Resource: Cameron Carbon Incorporated
Activated carbon can be considered as a material of phenomenal surface area made up of millions of pores ­rather like a “molecular sponge”.

The process by which such a surface concentrates fluid molecules by chemical and/or physical forces is known as ADSORPTION (whereas, ABSORPTION is a process whereby fluid molecules are taken up by a liquid or solid and distributed throughout that liquid or solid).
In the physical adsorption process, molecules are held by the carbon’s surface by weak forces known as Van Der Waals Forces resulting from intermolecular attraction.  The carbon and the adsorbate are thus unchanged chemically.  However, in the process known as CHEMISORPTION molecules chemically react with the carbon’s surface (or an impregnate on the carbon’s surface) and are held by much stronger forces ­chemical bond.

In general terms, to affect adsorption it is necessary to present the molecule to be adsorbed to a pore of comparable size. In this way the attractive forces coupled with opposite wall effect will be at a maximum and should be greater than the energy of the molecule.

For example, a fine pored coconut shell carbon has poor decolorizing properties because color molecules tend to be larger molecular species and are thus denied access to a fine pore structure.  In contrast, coconut shell carbons are particularly efficient in adsorbing small molecular species.  Krypton and Xenon, for instance, are readily adsorbed by coconut shell carbon but readily desorbs from large pored carbons such as wood.

Maximum adsorption capacity is determined by the degree of liquid packing that can occur in the pores. In very high vapor pressures, multilayer adsorption can lead to capillary condensation even in macrospores (25A).

If adsorption capacity is plotted against pressure (for gases) or concentration (for liquids) at constant temperature, the curve so produced is known as an ISOTHERM.

Adsorption increases with increased pressure and also with increasing molecular weight, within a series of a chemical family. Thus, methane (CH4) is less easily adsorbed than propane (C3H8).

This is a useful fact to remember when a particular system has a number of components.

After equilibrium, it is generally found that, all else being equal; the higher molecular weight species of a multi-component system are preferentially adsorbed. Such a phenomenon is known as competitive or preferential adsorption - the initially adsorbed low molecular weight species desorbing from the surface and being replaced by higher molecular weight species.

Physical adsorption in the vapor phase is affected by certain external parameters such as temperature and pressure. The adsorption process is more efficient at lower temperatures and higher pressures since molecular species are less mobile under such conditions.  Such an effect is also noticed in a system where moisture and an organic species are present. The moisture is readily accepted by the carbon surface but in time desorbs as the preferred organic molecules are selected by the surface. This usually occurs due to differences in molecular size but can be also attributable to the difference in molecular charge.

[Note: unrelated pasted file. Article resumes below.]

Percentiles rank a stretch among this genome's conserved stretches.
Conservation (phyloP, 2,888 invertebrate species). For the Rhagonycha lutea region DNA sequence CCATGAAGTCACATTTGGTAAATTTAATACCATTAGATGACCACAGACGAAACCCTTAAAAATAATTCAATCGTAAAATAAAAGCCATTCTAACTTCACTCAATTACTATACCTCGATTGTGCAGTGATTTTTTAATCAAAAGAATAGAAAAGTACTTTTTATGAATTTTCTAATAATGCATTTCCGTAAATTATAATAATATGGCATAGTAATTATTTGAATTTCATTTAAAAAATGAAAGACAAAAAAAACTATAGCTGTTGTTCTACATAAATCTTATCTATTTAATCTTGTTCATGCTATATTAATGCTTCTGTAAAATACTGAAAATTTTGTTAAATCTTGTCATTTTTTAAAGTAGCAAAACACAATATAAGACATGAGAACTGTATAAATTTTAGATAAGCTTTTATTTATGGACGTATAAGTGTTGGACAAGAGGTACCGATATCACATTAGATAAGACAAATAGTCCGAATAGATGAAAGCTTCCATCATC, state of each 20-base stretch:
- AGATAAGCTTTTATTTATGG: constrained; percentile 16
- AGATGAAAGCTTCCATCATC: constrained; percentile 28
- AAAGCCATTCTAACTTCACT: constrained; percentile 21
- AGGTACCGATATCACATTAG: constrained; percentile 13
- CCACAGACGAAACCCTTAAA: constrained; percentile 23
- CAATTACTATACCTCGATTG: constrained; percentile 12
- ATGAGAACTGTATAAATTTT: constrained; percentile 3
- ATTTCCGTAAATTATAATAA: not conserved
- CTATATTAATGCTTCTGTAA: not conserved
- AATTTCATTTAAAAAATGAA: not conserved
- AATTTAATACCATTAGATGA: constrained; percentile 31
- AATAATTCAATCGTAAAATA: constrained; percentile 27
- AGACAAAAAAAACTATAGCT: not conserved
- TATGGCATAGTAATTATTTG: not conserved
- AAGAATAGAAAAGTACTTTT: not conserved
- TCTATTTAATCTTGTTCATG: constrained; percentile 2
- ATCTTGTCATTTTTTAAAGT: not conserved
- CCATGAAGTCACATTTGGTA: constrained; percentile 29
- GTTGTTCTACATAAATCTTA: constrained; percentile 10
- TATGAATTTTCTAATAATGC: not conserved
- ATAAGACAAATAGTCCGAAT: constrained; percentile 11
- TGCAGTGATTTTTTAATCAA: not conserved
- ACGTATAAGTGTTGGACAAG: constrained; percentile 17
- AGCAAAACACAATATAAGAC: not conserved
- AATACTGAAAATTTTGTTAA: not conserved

Generally speaking, carbon surfaces dislike any form of charge - since water is highly charged (ionic) relative to the majority of organic molecules the carbon would prefer the organic to be adsorbed.  Primary amines possess less charge on the nitrogen atom than secondary amines that in turn have less than tertiary amines. Thus, it is found that primary amines are more readily adsorbed than tertiary amines.

High levels of adsorption can be expected if the adsorbate is a reasonably large bulky molecule with no charge, whereas a small molecule with high charge would not be expected to be easily adsorbed.

Molecular shape also influences adsorption but this is usually of minor consideration.

In certain situations, regardless of how the operating conditions can be varied, some species will only be physically adsorbed to a low level.  (Examples are ammonia, sulfur dioxide, hydrogen sulfide, and mercury vapor and methyl iodide). In such instances, the method frequently employed to enhance a carbon’s capability is to impregnate it with a particular compound that is chemically reactive towards the species required to be adsorbed.

Since carbon possesses such a large surface (a carbon granule the size of a “quarter” has a surface area in the order of ½ square mile!) coating of this essentially spreads out the impregnate over a vast area. This therefore, greatly increases the chance of reaction since the adsorbate has a tremendous choice of reaction sites. When the adsorbate is removed in this way the effect is known as CHEMISORPTION.

Unlike physical adsorption the components of the system are changed chemically and the changed adsorbate chemically held by the carbon’s surface and adsorption in the original form is nonexistent. This principle is applied in many industries, particularly in the catalysis field, where the ability of a catalyst can be greatly increased by spreading it over a carbon surface.

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    Activated Carbon Manufacture Strcture And Properties

    Commonly used mesh sizes include 4x6, 4x8, 6x12, 8x16, 8x30, 12x40 and 20x50. However, other mesh sizes can be supplied, in either a narrower or broader cut, whenever they are required for a specific application. The efficiency of a particular carbon will be influenced by the mesh size, such that effiency increases as physical size decreases. However, there may be a limit to the size used on the grounds of pressure drop restrictions.